The Danish Culture Canon consists of 108 works of cultural excellence in eight categories: architecture, visual arts and crafts, literature, performing arts, children's culture. An initiative of Brian Mikkelsen in 2004, it was developed by a series of committees under the auspices of the Danish Ministry of Culture in 2006–2007 as "a collection and presentation of the greatest, most important works of Denmark's cultural heritage." Each category contains 12 works although music contains 12 works of score music and 12 of popular music and the literature section's 12th item is an anthology of 24 works. The committee for architecture was asked to choose 12 works covering landscaping, it was decided that works could either be in Denmark designed by one or more Danes or abroad designed by Danish architects. The committee consisted of: Lone Wiggers, Carsten Juel-Christiansen, Malene Hauxner, Lars Juel Thiis and Kent Martinussen; the committee for visual arts decided that only works of artists who had completed their oeuvre could be included.
They decided that members of the committee could each select a work they appreciated. In this way the committee first selected; the committee consisted of Hein Heinsen, Hans Edvard Nørregård-Nielsen, Bente Scavenius, Bjørn Nørgaard and Sophia Kalkau. The committee for design and crafts decided that selection should be based on works with a useful function which were relevant at the time they were created while remaining recognizable today, they should fall into an international perspective. The committee consisted of Merete Ahnfeldt-Mollerup, Erik Magnussen, Astrid Krogh, Ursula Munch-Petersen and Louise Campbell. In their selection, the committee for film focused on films reflecting Danish life with Danish actors; the included the film Sult which takes place in Oslo and has Swedish actors. The committee consisted of Susanne Bier, Vinca Wiedemann, Tivi Magnusson, Ole Michelsen and Jacob Neiiendam; the committee for literature found it important to select works with a quality, appreciated over time.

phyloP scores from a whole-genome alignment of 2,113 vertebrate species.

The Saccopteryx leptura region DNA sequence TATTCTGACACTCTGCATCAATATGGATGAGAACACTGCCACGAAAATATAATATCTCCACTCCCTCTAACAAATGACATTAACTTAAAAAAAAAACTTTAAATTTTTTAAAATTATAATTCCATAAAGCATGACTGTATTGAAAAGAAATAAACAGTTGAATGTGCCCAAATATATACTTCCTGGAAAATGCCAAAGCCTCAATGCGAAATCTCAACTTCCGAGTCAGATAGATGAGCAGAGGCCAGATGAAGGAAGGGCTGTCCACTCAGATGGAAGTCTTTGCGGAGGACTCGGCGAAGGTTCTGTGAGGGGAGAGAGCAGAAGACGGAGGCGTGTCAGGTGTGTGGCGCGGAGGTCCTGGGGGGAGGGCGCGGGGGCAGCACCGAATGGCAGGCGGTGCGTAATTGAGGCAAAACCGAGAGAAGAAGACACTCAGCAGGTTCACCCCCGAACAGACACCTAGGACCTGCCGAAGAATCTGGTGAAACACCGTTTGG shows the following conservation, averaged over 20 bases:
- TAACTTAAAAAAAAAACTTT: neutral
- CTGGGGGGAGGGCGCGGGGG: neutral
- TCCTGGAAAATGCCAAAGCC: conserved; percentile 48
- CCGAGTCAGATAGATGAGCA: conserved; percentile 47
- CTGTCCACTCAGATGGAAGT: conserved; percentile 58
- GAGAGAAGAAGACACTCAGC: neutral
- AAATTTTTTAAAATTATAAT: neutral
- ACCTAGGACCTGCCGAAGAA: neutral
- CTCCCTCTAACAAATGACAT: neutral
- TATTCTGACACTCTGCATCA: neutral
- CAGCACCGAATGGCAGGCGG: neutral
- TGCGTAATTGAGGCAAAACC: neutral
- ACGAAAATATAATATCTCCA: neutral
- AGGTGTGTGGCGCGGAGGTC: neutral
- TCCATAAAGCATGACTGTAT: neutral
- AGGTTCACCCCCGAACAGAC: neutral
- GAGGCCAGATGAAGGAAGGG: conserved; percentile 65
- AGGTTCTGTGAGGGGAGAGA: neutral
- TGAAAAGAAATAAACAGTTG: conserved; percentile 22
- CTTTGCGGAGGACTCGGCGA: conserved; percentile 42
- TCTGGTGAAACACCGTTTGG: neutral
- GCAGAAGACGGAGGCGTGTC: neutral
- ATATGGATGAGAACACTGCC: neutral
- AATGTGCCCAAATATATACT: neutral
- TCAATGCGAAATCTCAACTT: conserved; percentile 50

The selected works were considered to have made an important contribution both to Danish literature and to Danish culture in the widest sense. They reflect an bold artistic approach to works of value, they are worthy of being preserved for posterity as they serve as reference points in a modern global context. The committee consisted of Finn Hauberg Mortensen, Erik A. Nielsen, Mette Winge, Claes Kastholm Hansen and Jens Christian Grøndahl; the 12th item is an Anthology of lyrics consisting of the following 24 works: The committee for music explained that, taking account of the wide range of Danish music, they gave focus to individual works rather than a composer's oeuvre. They presented two lists: one for what they called score music, the other for popular music, although the two should be considered as a whole; the committee consisted of Per Erik Veng, Jørgen I. Jensen, Torben Bille, Inger Sørensen and Henrik Marstal; the 12th item titled Højskolesange consists of the following 12 songs: The 12th item Evergreens is an anthology consisting of the following works: The committee for performing arts explained that their selection was based on works of unique creativity representing something new for their time while still remaining meaningful today.
The committee consisted of Flemming Enevold, Karen-Maria Bille, Jokum Rohde, Sonja Richter and Erik Aschengreen. The committee was formed spontaneously, it is therefore not an independent selection. According to press reports, the canon has had limited impact and has been ineffective in its stated goal of fostering integration between the Danes and the immigrant communities. Berlingske pointed out that the canon will remain a milestone as a non-socialist government had dared to "simply state that some works are better than others" and assert in that "this country may well be a modern society in a globalised world but that does not mean we have no merit as a nation or no right to national pride." Erik A. Nielsen, a member of the canon's literature committee, is not surprised the literature canon has had such limited effect, faced as it is with a "tsunami of international commercial cultural interests." He points out that the only reason his students take an interest in Danish culture is that "they have to take exams in it.
If they are free to choose culture themselves, they go for films, rock music and a whole lot more, English or American in origin. "Kulturkanon", PDF Copy of the Website from 2006 Danish Ministry of Culture: Kulturkanonen PDF